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Last Updated: Wednesday, 17 March, 2004, 15:25 GMT
Brown moves to cool house prices
A semi-detached house
House price moves can have a big impact on the UK economy
Chancellor Gordon Brown has welcomed the findings of two key reports into the UK housing market.

The reports penned by Professor David Miles and Kate Barker outlined proposals for ending the boom-bust cycle of the UK housing market.

The chancellor said he would support changes to housing planning laws, but not without further consultation.

In addition, consultation will begin on whether lenders should offer fairer mortgage deals to existing borrowers.

The chancellor concluded that reform of the UK housing market was vital to "tackle potential inflationary pressures in housing, and potential bottlenecks in the supply of side of the economy".

As a result, more public and brownfield land - sites in urban or suburban areas formerly occupied by industry - should be freed up for the building of homes.

Reform of the UK mortgage market could mean lenders making their full range of mortgage products available to existing and new borrowers.

Market worries

Fears have been growing that the UK housing market is heading for a price crash.

High levels of personal and mortgage debt make the UK economy particularly sensitive to any dramatic fall in house prices.

"Last year, we identified the housing market, housing finance...as major barriers to meeting two of our five tests for euro membership," the chancellor said.

See how the UK housing market measures up

In the two Treasury-sponsored reports, both published in the past few days, increasing the supply of houses and the uptake of long term mortgage deals were identified as vital to promoting stability.

Professor Miles' report called for lenders to make their full range of mortgage products available to all borrowers.

According to the report the typical standard variable rate mortgage was priced at an average of 1.79 percentage points above the bank's borrowing cost.

In contrast, many short-term fixed-rate deals available exclusively to new borrowers were sold at cost price or even at a slight loss.

The chancellor said that he welcomed Miles' recommendations and would now consult with the city watchdog, the Financial Services Authority (FSA), on the best way to encourage more long-term mortgages.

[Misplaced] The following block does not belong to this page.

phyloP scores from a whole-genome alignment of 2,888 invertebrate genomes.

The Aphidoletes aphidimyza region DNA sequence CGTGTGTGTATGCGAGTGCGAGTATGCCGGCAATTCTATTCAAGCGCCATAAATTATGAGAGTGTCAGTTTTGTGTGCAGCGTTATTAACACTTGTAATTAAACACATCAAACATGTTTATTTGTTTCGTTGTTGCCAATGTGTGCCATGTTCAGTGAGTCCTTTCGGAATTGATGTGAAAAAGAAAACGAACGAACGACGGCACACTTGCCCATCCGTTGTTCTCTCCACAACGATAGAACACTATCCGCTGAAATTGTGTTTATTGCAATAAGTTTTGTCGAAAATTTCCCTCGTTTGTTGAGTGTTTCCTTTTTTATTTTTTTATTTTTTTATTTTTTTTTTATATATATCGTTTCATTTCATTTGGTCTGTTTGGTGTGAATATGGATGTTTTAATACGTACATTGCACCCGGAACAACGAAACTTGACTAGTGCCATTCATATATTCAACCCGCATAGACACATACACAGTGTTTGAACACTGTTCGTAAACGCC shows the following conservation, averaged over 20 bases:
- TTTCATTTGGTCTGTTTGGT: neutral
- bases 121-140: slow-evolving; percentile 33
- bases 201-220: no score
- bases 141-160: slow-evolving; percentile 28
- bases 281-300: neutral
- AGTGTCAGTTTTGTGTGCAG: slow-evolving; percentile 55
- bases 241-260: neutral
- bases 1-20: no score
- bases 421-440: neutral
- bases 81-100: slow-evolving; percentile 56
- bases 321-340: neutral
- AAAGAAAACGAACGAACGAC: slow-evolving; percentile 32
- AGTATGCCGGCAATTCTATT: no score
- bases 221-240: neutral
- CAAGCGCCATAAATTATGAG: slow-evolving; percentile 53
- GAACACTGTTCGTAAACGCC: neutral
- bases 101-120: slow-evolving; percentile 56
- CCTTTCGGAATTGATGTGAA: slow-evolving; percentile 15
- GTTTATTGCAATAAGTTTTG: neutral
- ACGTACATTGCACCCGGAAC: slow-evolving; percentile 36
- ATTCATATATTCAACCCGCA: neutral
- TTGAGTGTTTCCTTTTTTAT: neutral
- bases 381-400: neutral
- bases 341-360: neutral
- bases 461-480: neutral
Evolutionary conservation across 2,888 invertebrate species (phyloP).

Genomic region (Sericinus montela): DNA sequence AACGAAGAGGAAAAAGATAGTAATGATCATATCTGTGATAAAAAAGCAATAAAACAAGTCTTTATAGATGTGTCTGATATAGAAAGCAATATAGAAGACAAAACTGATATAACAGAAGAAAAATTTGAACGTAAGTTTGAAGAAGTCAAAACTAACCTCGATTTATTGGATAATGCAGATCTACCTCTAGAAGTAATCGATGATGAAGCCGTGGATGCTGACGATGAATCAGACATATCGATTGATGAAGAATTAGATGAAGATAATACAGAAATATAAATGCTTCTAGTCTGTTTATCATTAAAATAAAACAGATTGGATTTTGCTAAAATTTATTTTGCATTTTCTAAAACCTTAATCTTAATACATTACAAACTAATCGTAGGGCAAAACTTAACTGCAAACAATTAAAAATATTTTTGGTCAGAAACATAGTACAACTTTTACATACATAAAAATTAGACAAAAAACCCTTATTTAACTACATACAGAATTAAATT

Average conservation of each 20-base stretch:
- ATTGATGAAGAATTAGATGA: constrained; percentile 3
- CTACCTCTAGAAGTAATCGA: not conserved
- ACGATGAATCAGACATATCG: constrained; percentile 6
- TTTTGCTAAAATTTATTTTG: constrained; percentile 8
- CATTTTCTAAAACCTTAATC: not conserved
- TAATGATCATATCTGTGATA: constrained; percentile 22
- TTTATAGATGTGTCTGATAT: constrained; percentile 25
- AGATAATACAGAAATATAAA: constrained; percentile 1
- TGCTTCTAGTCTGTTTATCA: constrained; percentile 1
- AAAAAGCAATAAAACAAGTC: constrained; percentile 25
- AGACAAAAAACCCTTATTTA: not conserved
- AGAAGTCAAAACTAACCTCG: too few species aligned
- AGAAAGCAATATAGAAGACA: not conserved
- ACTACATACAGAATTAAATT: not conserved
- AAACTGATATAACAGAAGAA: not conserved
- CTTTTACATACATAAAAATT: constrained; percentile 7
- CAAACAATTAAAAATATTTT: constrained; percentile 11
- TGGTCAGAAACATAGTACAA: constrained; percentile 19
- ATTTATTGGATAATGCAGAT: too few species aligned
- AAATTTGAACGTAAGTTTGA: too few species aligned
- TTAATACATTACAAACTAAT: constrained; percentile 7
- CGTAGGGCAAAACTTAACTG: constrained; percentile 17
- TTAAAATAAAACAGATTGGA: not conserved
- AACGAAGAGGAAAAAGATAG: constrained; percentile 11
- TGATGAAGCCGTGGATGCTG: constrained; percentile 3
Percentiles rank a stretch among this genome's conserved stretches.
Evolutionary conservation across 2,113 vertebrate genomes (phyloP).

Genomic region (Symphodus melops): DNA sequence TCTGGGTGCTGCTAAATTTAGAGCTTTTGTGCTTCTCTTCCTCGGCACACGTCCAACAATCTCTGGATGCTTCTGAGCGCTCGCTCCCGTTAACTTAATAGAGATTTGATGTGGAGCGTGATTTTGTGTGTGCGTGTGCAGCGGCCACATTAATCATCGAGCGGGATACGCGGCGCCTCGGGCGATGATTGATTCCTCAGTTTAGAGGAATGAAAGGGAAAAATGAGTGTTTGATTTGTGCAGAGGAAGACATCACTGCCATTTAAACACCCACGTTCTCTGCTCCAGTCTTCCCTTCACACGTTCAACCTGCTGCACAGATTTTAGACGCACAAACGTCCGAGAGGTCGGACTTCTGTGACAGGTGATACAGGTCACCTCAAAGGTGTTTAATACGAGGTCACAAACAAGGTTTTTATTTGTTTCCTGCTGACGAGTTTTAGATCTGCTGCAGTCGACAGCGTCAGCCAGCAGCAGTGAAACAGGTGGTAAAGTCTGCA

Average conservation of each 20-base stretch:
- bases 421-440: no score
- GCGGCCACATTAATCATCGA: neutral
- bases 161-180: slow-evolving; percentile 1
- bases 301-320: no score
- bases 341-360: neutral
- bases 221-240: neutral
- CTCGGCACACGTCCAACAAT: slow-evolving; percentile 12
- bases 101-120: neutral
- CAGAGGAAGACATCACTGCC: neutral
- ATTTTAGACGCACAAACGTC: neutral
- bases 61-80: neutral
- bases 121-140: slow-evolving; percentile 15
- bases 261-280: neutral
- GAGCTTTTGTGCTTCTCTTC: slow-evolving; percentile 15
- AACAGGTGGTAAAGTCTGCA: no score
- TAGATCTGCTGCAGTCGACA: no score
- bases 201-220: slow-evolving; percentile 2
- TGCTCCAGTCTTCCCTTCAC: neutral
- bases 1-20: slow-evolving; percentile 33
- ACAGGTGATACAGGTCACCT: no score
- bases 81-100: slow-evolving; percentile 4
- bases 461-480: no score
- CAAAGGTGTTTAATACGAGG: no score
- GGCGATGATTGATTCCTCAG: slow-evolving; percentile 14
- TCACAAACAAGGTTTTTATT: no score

More homes

The chancellor gave even warmer support to the findings of the Barker review into the UK housing shortage.

The Barker review, released on Wednesday, said the UK needs to build up to 140,000 extra new homes a year if housing supply is to match demand.

At present, fewer homes are being built in Britain than at any time since the 1920s.

Although the UK population is only growing slowly, immigration, divorce and longer life expectancy mean that the number of households in the UK is growing apace.

In her report, Ms Barker said planning bodies needed to take greater account of "market signals" - such as prices, demand and affordability - when setting housing targets and allocating land.

Green light

The chancellor gave the green light to many of Barker's recommendations.

As a result, more public sector land will be released for house building and the contaminated land credit extended to cover more brownfield land ripe for re-development.

The chancellor signalled the introduction of Real Estate Investment Trusts (REITs), intended to encourage pension funds and insurance companies to channel more money into building new houses.

Regional bodies will also be set up to oversee housing and planning issues.

The Deputy Prime Minister, John Prescott, will consult on how the need for more houses is balanced with environmental concerns.

Likewise, Barker's proposal to impose "tax measures" on gains accrued by landowners from the sale of their land for residential purposes will be consulted upon.

"It must be in the interests of the whole country to see whether we can forge a shared approach that would safeguard our environment, lead to more affordable housing and at the same time keep interest rates as low as possible," the chancellor said.

The BBC's Rory Cellan-Jones
"The government believes Britain needs more houses"

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